“White Snake; Black Snake: Folk Narrative Meets Master Narrative in Chinese Cross-stitch Textiles”
In contrast to the imperial silk embroideries of the Qing Dynasty, the “blue and white” cotton cross-stitch embroideries of rural communities throughout West China have remained relatively obscure. Passed from generation to generation of women as bed valances in the wedding procession, the embroidered ‘medallions' of this cross-stitch tradition enacted the social relations of patrilineal kinship reckoning and patrilocal residency that determined the parameters of women's lives.
Frequently occurring motifs include both the emblems of fertility and conjugal happiness expected in such a context, and also representations of the wedding procession itself and the procession attending the triumphant return of a successful son who gained scholarly, military or civil service honors. As stories that embody the defining moments of women's status, these episodes may be considered the master narratives that encapsulate the ideal roles for women's lives. But what happened when these honors were not achieved? What effect did these pressures to attain prestige have on women's everyday lives?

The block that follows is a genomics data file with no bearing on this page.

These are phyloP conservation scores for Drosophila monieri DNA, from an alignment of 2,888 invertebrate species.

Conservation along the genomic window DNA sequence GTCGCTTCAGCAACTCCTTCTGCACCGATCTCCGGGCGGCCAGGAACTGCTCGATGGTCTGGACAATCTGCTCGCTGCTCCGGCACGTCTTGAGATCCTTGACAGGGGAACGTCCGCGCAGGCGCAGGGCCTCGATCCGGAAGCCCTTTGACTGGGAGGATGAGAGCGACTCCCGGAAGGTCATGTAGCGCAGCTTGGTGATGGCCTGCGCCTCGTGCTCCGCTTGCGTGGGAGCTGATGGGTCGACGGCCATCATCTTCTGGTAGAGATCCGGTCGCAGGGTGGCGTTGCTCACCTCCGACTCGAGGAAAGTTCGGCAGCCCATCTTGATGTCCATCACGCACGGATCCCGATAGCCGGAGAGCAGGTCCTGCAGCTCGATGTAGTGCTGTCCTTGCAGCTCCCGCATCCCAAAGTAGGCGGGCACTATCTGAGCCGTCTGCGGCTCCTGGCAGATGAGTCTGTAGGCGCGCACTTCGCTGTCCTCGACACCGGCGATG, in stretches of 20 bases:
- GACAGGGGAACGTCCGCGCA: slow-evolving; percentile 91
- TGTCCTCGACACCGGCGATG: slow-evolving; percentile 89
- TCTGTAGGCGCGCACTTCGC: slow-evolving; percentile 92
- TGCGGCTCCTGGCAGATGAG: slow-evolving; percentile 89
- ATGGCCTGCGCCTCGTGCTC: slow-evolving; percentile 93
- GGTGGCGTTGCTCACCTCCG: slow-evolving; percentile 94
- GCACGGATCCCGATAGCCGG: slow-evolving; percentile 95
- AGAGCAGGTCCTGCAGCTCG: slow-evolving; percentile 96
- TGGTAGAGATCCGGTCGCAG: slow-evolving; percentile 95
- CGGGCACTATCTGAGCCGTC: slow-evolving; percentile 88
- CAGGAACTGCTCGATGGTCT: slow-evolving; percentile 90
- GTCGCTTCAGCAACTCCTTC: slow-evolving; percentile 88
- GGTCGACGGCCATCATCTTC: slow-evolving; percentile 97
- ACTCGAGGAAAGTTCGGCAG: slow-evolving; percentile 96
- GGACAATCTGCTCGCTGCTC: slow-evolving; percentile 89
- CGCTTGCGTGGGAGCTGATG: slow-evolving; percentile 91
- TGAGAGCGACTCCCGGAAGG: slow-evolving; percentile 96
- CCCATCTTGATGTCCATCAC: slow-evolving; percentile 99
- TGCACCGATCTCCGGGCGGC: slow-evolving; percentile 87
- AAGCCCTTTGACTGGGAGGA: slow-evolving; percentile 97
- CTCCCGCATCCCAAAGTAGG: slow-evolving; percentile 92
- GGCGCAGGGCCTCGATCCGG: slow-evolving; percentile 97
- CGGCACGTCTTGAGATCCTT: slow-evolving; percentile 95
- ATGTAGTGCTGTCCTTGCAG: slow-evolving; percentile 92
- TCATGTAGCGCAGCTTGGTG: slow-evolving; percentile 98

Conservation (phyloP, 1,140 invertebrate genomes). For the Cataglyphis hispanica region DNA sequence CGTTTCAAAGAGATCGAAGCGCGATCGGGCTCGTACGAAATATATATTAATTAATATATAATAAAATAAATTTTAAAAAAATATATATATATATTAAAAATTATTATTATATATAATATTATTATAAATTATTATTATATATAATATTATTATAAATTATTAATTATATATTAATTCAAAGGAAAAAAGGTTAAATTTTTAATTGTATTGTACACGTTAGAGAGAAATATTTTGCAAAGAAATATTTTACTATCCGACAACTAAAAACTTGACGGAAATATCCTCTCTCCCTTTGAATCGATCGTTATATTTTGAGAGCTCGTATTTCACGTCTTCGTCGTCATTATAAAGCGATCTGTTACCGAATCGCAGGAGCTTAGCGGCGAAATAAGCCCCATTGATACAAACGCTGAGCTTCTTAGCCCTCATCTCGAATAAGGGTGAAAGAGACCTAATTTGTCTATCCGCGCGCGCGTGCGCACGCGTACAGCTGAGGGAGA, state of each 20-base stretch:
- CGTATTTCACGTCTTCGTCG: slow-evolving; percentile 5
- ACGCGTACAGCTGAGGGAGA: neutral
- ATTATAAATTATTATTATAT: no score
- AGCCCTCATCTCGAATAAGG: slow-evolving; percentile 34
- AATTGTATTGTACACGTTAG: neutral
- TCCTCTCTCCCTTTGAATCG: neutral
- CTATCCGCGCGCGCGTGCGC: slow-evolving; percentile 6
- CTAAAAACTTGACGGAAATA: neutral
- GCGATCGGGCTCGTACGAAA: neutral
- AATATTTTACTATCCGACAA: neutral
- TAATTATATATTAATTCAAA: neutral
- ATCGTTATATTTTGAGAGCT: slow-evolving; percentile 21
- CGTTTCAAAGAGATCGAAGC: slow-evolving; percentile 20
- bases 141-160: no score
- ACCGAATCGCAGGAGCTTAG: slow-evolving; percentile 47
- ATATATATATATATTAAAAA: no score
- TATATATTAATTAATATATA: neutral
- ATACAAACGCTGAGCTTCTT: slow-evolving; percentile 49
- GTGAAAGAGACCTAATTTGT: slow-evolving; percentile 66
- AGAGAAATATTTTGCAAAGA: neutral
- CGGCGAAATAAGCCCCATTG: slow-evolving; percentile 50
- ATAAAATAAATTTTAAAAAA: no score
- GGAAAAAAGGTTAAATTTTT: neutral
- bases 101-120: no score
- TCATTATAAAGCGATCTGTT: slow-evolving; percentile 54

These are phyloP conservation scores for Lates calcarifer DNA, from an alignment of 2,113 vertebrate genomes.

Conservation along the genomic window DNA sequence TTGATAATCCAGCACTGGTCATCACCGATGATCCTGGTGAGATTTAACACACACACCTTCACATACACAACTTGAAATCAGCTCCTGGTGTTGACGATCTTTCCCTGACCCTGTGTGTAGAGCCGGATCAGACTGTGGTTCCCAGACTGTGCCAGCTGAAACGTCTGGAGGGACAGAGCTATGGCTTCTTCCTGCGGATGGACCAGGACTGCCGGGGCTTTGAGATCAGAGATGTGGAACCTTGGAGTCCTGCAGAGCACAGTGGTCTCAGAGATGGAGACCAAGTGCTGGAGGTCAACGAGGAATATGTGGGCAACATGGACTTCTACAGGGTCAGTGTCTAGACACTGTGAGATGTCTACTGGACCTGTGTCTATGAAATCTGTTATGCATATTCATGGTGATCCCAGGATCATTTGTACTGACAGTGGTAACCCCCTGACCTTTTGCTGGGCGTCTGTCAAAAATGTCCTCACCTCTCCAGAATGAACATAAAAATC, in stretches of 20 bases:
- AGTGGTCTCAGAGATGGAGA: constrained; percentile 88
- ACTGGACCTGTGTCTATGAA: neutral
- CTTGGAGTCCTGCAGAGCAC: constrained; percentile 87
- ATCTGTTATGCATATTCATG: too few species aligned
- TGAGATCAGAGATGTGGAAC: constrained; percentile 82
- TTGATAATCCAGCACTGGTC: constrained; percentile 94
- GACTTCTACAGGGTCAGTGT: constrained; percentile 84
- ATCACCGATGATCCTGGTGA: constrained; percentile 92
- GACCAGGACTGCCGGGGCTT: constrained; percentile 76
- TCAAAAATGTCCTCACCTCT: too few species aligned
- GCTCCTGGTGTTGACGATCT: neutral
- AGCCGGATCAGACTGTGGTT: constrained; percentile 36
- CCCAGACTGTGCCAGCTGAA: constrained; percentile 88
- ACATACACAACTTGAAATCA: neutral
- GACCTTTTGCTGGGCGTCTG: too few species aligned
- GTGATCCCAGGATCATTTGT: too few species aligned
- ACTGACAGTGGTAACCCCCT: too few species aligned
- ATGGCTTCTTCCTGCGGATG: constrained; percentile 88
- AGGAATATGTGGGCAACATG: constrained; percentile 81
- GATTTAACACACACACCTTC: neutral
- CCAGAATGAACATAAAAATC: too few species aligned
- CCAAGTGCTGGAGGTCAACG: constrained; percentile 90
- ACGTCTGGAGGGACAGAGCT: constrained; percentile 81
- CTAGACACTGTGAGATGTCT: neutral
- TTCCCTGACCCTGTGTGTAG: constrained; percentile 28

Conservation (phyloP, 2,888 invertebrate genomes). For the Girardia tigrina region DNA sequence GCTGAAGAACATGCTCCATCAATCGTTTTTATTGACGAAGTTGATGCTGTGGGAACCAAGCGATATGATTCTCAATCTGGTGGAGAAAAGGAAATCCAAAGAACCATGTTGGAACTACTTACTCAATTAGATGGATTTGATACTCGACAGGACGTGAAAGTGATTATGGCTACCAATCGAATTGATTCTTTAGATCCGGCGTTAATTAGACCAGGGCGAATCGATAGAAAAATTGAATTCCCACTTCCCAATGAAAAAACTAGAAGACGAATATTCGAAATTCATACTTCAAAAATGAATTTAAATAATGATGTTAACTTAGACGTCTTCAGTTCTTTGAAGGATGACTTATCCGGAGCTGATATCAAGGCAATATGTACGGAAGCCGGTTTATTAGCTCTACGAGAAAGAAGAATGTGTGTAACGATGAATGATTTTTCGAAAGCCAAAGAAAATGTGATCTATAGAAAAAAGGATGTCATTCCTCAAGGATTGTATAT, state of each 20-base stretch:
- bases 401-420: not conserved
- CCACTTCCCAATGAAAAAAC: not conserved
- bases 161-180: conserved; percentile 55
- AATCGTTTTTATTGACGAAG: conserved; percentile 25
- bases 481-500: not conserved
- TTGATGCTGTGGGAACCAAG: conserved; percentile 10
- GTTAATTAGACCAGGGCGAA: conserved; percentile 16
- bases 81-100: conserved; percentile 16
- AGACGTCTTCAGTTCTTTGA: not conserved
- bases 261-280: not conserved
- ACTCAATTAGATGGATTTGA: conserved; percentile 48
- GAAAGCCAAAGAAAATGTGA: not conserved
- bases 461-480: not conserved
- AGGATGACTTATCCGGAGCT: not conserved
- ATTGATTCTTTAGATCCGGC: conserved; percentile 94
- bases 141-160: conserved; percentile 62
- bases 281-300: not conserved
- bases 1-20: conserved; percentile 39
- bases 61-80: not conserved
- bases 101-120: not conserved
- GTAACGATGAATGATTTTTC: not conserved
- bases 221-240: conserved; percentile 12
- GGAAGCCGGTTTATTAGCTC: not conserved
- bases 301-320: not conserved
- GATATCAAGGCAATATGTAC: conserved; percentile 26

Two cotton cross-stitch wedding bed valance medallions depicting the folk narrative of “White Snake; Black Snake” express the anxieties produced by the constraints of the patriarchal social structure on rural women's lives. This research examines the relationship between, on the one hand, the motifs of this folk narrative in oral tradition and cross-stitch embroidery and, on the other hand, the role of the embroideries in real life social action and their reflection of the ideals portrayed in the master narratives.